by Dr. Tony L Lynn
PLYMOUTH, MI – My wife’s parents are with the Lord. Jamie’s father went to be with the Lord in 2011, and in 2020, Jamie’s mother joined her husband and the Lord in heaven. Both were strong examples of devotion to the Lord, to their family, and to their church.
My parents are still with us. My father is 84 years old, and my mother is 83 years old. My father lives in the white, two-story, country-house my parents have shared for decades. North of Lansing, my father is surrounded by corn fields, deer grazing as the sun rises and falls, and he still tinkers on projects. My mothers, affected by dementia and Alzheimer’s, is settled into a residential facility where the kindest of professionals call her by name and energetically love on her all day long. She has been in residential care now for almost three years.
Today on a Monday due to my weekends becoming busier with ministry and little time for family, I devoted a long lunch break to spend time with my parents.
Enjoy the images.
In this image, we were both restraining our chuckles. Moments earlier, I was walking down the hallway to get closer to Mom before calling out to her. Before I could get close to her, I heard my mom say to her caregiver who was pushing her wheelchair, “That man down the hallway looks a lot like my son. Upon hearing that, I called out, “Hi Mom.” To which she responded, “That’s my boy. He’s a preacher.” Then as she got within the reach of a hug she gushed, “It makes me so happy to see you.”
This image reveals one of our traditions. Normally upon arrival to see Mom, I find her either rubbing her hands together, or rubbing her hand on a soft fabric of her clothing. These past three years, I move close enough to put our hands together and the constant movement of her hand rubbing settles down and her concentration then focuses on the conversation between us. It’s a connection I cherish, and I don’t take for granted.
My father and I were beside his garage just after looking at all the things he has been doing. Little projects. One after another. In their own time. No hurry on anything. Dad likes to reflect before he starts and before he completes his projects. His latest creation is restoring an old golf cart. No, he does not play golf. He never has. Nevertheless, he is customizing the cart to match his style, his imagination, and the theme he has constructed. We ate lunch together. We filled his water softener, and I delivered more salt to keep that hard Michigan water softer. Men share love best when they share projects.
In between visiting my parents, I stopped by to see the headstone my father and mother designed and had installed recently on their plots, just one mile from their farm home. There are two images that say a lot.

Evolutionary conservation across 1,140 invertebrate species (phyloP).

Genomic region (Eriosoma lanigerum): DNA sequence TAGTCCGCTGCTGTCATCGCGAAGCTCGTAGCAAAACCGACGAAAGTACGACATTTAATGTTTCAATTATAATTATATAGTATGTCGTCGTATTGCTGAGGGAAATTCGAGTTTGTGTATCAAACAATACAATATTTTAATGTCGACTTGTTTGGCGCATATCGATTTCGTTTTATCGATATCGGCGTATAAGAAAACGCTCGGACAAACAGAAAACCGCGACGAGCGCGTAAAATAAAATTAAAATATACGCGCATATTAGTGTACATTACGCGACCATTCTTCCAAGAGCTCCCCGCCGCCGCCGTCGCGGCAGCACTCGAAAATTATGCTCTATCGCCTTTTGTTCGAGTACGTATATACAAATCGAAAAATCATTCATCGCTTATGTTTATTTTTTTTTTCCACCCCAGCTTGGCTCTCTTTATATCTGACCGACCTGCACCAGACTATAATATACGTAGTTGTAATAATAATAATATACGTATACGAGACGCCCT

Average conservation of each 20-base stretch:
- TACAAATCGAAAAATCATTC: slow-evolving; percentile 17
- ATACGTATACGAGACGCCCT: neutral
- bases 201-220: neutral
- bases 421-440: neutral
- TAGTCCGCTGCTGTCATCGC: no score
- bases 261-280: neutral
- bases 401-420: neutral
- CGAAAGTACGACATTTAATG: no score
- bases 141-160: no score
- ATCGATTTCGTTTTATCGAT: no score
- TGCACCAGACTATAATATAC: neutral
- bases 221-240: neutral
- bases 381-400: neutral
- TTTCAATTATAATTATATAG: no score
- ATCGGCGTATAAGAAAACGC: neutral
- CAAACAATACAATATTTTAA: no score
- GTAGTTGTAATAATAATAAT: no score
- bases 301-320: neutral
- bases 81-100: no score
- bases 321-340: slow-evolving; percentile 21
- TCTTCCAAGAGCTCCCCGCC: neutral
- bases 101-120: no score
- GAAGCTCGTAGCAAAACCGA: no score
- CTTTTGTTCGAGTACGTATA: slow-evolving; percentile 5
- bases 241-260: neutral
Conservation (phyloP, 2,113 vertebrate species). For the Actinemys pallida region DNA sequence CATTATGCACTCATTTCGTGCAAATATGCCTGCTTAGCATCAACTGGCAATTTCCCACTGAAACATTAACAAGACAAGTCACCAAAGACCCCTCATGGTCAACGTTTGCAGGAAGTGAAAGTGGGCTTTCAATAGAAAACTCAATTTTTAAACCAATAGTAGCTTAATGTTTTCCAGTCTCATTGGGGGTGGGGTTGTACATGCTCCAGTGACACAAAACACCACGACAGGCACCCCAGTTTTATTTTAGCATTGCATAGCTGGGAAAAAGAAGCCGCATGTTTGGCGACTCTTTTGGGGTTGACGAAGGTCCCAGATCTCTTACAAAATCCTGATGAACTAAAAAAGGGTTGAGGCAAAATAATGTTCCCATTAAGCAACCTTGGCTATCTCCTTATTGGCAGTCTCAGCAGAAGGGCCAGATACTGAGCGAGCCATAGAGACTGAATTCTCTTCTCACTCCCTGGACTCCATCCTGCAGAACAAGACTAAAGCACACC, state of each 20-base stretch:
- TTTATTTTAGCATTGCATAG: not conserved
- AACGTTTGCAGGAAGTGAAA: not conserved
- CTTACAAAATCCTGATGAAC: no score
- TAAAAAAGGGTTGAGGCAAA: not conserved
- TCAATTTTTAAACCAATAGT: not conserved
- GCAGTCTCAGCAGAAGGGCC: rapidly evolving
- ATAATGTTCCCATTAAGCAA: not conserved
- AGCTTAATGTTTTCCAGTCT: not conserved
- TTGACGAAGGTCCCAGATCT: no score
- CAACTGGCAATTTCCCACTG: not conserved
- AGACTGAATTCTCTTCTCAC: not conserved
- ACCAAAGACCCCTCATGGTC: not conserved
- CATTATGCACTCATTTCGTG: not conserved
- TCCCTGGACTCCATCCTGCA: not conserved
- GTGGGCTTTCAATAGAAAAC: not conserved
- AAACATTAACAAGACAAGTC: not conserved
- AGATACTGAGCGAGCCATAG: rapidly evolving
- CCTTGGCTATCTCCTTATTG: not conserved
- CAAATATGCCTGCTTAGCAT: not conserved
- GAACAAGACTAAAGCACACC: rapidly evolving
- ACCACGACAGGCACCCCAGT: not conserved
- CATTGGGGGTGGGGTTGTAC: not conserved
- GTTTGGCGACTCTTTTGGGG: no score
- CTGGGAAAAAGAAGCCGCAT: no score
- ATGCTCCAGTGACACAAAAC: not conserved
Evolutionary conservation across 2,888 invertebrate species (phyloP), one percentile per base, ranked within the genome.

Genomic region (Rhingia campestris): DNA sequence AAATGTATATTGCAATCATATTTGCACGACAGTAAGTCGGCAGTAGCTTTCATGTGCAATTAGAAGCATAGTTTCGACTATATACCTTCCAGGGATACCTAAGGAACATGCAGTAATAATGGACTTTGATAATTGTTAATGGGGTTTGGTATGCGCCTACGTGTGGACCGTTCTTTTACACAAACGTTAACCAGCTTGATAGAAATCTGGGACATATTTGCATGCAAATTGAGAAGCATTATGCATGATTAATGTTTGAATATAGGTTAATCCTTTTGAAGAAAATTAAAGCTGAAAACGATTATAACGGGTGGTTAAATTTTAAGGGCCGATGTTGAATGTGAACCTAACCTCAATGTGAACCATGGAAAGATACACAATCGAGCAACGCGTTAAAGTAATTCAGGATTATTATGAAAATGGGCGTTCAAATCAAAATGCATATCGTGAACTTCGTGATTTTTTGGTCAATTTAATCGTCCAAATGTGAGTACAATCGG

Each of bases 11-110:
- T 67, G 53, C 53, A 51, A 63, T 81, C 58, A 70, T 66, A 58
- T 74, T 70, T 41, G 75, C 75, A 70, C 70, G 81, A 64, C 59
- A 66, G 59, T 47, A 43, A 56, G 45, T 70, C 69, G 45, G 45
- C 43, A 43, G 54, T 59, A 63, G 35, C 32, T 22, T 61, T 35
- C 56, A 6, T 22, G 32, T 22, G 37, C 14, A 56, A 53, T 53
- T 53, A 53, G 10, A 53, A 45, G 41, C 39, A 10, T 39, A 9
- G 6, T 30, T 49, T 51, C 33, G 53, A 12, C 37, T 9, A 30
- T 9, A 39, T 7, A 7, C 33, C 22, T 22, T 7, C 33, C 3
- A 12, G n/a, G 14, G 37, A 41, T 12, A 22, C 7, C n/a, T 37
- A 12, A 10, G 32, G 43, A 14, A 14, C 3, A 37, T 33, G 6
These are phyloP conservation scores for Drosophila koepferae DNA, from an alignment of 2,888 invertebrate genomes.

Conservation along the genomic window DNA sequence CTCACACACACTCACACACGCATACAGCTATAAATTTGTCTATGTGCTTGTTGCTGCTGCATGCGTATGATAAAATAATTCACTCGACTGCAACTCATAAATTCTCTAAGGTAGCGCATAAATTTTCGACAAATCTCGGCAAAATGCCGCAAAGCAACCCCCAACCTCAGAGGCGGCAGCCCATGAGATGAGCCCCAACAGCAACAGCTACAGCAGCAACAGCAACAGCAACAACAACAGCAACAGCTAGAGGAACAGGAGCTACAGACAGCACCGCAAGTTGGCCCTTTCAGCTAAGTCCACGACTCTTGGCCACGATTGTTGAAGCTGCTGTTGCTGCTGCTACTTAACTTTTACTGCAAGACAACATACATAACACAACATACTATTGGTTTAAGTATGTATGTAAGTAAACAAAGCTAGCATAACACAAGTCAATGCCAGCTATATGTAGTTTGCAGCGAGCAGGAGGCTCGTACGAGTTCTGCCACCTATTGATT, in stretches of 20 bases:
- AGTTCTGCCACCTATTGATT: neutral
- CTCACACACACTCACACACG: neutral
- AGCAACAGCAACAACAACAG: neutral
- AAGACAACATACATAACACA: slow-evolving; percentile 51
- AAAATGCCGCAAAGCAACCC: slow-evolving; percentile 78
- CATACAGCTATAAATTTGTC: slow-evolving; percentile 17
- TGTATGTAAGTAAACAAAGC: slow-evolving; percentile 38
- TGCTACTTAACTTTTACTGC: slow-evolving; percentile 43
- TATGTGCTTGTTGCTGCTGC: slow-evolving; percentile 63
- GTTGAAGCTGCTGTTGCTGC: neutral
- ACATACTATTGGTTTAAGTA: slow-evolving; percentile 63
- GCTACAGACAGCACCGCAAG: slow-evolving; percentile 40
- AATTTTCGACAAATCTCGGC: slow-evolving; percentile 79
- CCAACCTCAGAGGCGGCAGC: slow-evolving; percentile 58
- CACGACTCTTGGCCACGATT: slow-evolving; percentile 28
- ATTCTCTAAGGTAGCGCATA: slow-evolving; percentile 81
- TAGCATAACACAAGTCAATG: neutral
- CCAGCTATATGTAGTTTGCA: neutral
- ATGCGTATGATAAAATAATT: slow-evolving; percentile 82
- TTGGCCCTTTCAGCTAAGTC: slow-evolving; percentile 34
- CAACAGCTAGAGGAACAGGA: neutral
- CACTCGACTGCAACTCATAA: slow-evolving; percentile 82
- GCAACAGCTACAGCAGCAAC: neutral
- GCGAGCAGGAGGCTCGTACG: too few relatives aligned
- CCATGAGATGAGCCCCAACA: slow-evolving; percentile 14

First, Dad with a sense of humor will remind me that the passing dates are yet to be finished on the headstone. He says, “We’ll fill in the blanks later.” Dad is practical and has for years taken care of these sorts of things for family and friends most of his life. No one could stop Dad from making decisions easier for my two sisters and me. That is who he is. He expresses his love for others by doing for others.
Second, Dad designed the stone with an image of a tree and a reference to Galatians 4:1-7. My father is the family genealogist. He has recorded stories, searched archives, interviewed people, and collected data on our family that would rival the FBI. I loved that moment today when I asked Dad about the tree representing genealogy and his reference to Galatians 4:1-7. Dad replied, “It just goes to show that no matter where you come from, the most important thing in life is to be adopted by the Lord.” He explained that the Apostle Paul was pointing that lesson out to the Galatians. Dad said he kept reflecting on this text after one of his daily Bible readings, “that we might receive the adoption,” (v. 5).
I just thought I would share a testimony of my parents and their love for one another and for others.
ABOUT THE AUTHOR
Dr. Tony L. Lynn is the State Director of Missions for the Baptist State Convention of Michigan. Before coming on staff at the BSCM, Tony served as lead pastor for more than six years at Crosspoint Church in Monroe, Michigan. He and his wife, Jamie, also served with the International Mission Board in Africa and in Europe.